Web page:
The Flower Drum Song

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The Flower Drum Song is a novel by Chinese-American author C. Y. Lee, first published in 1957. The novel tells the story of Chinese immigrants in San Francisco, and was a bestseller in its time. It is the basis of 1958 musical Flower Drum Song.

Background[edit]

C. Y. Lee fled war-torn China in the 1940s and came to the United States, where he attended Yale University's playwriting program, graduating in 1947 with an M.F.A. degree. By the 1950s, he was barely making a living writing short stories and working as a Chinese teacher, translator and journalist for San Francisco Chinatown newspapers.[1] He had hoped to break into playwriting, but instead wrote a novel about Chinatown, The Flower Drum Song (originally titled Grant Avenue). Lee initially had no success selling his novel, but his agent submitted it to the publishing house of Farrar, Straus and Cudahy. The firm sent the manuscript to an elderly reader for evaluation. The reader was found dead in bed, the manuscript beside him with the words "Read this" scrawled on it. The publishing house did so, and bought Lee's novel, which became a bestseller in 1957.[2][3]

Synopsis[edit]

Lee's novel centers on Wang Chi-yang, a 63-year-old man who fled China to avoid the communists. The wealthy refugee lives in a house in Chinatown with his two sons. His sister-in-law, Madam Tang, who takes citizenship classes, is a regular visitor and urges Wang to adopt Western ways. While his sons and sister-in-law are integrating into American culture, Wang stubbornly resists assimilation and speaks only two words of English, "Yes" and "No". Wang also has a severe cough, which he does not wish to have cured, feeling that it gives him authority in his household. Wang's elder son, Wang Ta, woos Linda Tung, but on learning that she has many men in her life, drops her; he later learns she is a nightclub dancer. Linda's friend, seamstress Helen Chao, who has been unable to find a man despite the shortage of eligible women in Chinatown, gets Ta drunk and seduces him. On awakening in her bed, he agrees to an affair, but eventually abandons her, and she commits suicide.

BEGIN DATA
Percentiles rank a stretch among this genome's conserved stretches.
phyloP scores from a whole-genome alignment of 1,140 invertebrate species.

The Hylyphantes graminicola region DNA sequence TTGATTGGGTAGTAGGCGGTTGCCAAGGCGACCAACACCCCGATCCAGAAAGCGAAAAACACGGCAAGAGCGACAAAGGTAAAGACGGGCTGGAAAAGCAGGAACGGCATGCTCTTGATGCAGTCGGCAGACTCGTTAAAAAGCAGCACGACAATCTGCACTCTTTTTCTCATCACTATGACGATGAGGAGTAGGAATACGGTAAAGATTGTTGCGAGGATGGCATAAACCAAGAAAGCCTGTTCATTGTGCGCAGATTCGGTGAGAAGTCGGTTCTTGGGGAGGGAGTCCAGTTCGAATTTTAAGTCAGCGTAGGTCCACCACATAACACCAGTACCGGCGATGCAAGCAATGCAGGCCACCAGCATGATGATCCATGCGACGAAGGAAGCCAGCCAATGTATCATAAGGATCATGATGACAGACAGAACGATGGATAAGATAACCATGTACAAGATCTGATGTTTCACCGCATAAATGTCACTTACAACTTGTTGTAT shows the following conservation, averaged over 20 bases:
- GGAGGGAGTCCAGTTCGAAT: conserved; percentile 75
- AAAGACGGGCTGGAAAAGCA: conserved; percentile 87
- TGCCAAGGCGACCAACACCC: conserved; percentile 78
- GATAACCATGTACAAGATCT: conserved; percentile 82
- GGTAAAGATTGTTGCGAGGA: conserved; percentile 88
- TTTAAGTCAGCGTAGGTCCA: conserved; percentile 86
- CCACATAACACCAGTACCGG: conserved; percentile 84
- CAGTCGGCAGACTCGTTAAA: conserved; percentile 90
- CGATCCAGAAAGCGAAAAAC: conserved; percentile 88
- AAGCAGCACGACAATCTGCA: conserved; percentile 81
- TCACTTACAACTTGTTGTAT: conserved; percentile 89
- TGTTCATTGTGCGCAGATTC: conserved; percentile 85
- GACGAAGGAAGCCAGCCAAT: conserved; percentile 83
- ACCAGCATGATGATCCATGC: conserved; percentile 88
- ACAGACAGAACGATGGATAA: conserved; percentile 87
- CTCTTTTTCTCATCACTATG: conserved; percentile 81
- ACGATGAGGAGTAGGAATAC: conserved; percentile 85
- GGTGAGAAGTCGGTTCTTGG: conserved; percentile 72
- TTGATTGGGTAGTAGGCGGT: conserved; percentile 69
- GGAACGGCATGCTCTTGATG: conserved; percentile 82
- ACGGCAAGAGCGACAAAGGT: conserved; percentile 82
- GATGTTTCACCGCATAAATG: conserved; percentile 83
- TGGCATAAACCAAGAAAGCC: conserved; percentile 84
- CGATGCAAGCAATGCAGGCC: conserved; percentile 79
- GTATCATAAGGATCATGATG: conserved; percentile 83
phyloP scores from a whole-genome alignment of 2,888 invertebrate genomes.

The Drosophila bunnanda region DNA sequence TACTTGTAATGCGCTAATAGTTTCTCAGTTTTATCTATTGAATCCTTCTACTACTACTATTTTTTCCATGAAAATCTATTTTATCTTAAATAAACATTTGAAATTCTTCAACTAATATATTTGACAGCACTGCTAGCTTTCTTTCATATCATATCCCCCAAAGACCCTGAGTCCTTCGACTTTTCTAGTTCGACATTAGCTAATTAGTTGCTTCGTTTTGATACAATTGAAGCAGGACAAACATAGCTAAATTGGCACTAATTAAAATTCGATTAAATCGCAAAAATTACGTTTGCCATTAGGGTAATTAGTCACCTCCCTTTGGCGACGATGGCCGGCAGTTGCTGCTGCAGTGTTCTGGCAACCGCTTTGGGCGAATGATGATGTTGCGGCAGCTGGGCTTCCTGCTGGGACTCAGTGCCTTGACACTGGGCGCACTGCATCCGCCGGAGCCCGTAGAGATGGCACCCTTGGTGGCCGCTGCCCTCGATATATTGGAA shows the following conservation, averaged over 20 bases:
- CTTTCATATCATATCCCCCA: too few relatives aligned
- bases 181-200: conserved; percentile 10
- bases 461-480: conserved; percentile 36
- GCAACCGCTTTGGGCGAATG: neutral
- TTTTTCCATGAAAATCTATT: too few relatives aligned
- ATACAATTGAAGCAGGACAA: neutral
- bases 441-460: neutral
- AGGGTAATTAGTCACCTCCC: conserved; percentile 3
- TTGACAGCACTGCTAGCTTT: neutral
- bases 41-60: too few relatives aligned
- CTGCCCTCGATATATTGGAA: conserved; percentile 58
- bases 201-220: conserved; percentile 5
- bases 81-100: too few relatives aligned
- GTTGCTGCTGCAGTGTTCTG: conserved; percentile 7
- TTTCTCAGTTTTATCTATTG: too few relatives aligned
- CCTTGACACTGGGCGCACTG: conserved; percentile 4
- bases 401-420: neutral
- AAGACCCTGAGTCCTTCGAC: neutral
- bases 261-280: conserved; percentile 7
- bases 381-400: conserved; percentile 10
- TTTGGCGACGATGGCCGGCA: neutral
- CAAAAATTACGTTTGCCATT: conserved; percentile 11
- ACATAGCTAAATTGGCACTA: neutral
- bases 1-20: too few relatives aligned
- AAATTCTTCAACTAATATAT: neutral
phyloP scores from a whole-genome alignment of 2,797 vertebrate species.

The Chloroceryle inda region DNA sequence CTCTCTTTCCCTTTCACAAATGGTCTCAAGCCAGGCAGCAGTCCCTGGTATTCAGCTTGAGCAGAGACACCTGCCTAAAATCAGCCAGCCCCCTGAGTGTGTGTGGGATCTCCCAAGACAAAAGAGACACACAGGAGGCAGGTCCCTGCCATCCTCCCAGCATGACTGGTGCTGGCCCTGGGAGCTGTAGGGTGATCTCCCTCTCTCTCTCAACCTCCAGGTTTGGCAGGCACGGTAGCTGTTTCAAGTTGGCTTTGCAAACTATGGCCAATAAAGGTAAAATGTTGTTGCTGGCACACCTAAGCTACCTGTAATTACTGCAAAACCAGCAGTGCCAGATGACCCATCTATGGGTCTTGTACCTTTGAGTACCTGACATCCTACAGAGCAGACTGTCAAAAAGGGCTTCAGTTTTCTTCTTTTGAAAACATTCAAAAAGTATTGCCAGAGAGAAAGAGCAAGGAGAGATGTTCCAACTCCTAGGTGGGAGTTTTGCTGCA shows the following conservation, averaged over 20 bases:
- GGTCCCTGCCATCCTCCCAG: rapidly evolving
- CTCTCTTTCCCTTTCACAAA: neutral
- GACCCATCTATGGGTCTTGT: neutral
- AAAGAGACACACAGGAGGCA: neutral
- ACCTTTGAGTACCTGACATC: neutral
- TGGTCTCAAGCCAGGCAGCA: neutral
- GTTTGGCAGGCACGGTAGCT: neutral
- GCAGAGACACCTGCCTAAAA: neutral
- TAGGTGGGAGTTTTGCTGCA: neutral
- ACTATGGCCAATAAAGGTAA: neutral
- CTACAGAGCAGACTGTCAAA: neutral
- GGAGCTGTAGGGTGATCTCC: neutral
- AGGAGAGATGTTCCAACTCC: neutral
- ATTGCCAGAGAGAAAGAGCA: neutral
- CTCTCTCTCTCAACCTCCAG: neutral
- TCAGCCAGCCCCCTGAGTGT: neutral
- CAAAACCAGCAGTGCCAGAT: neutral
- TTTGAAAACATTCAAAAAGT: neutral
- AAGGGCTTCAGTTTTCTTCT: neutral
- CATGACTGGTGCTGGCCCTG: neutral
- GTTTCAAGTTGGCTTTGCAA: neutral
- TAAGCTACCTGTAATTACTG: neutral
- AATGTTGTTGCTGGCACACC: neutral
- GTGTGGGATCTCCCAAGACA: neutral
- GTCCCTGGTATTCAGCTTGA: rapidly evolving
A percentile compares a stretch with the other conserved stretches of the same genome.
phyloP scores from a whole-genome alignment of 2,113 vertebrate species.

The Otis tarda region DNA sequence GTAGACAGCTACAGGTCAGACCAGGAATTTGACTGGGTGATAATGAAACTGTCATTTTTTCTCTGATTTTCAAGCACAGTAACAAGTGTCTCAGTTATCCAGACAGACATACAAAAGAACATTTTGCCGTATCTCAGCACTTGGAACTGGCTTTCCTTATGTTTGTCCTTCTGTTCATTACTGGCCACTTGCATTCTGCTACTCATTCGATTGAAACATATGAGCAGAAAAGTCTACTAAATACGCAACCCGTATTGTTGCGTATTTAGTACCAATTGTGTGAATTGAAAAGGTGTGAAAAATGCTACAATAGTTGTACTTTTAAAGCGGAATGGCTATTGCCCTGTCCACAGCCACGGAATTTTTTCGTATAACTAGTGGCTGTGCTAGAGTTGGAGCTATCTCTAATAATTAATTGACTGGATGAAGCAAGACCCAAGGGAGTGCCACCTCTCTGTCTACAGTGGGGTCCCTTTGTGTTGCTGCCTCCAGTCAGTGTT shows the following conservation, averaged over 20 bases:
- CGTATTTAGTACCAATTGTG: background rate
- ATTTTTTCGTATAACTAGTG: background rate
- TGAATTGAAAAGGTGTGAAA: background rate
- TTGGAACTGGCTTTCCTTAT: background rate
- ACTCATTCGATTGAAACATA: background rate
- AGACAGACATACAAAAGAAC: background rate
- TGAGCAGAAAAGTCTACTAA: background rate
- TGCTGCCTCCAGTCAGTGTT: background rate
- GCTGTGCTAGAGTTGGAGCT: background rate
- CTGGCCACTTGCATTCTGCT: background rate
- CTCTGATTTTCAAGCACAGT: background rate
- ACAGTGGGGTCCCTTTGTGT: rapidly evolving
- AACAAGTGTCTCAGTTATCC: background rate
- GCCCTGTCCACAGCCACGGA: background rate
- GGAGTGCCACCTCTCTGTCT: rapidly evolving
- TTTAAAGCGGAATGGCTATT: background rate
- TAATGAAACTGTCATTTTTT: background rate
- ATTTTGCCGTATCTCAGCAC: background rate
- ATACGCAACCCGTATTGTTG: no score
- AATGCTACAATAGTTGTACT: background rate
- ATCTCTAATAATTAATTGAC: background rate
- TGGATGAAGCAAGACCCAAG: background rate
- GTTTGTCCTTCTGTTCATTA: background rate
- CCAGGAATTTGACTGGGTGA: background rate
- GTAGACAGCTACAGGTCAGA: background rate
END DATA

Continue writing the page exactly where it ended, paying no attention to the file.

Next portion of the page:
Impatient at Ta's inability to find a wife, Wang arranges for a picture bride for his son. However, before the picture bride arrives, Ta meets a young woman, May Li, who with her father has recently come to San Francisco. The two support themselves by singing depressing flower drum songs on the street. Ta invites the two into the Wang household, with his father's approval, and he and May Li fall in love. He vows to marry her after she is falsely accused by the household servants of stealing a clock, though his father forbids it. Wang struggles to understand the conflicts that have torn his household apart; his hostility toward assimilation is isolating him from his family. In the end, taking his son's advice, Wang decides not to go to the herbalist to seek a remedy for his cough, but walks to a Chinese-run Western clinic, symbolizing that he is beginning to accept American culture.[4]

References[edit]

  1. ^ Shin, Andrew. "'Forty Percent Is Luck': An Interview with C. Y. (Chin Yang) Lee". MELUS, vol. 29, no. 2, Elusive Illusions: Art and Reality (Summer, 2004), pp. 77–104, The Society for the Study of the Multi-Ethnic Literature of the United States. Retrieved December 3, 2010 (subscription required)
  2. ^ "Show History". Flower Drum Song. R&H Theatricals. Retrieved October 28, 2010. 
  3. ^ Lewis, p. 28
  4. ^ Lewis, pp. 25–33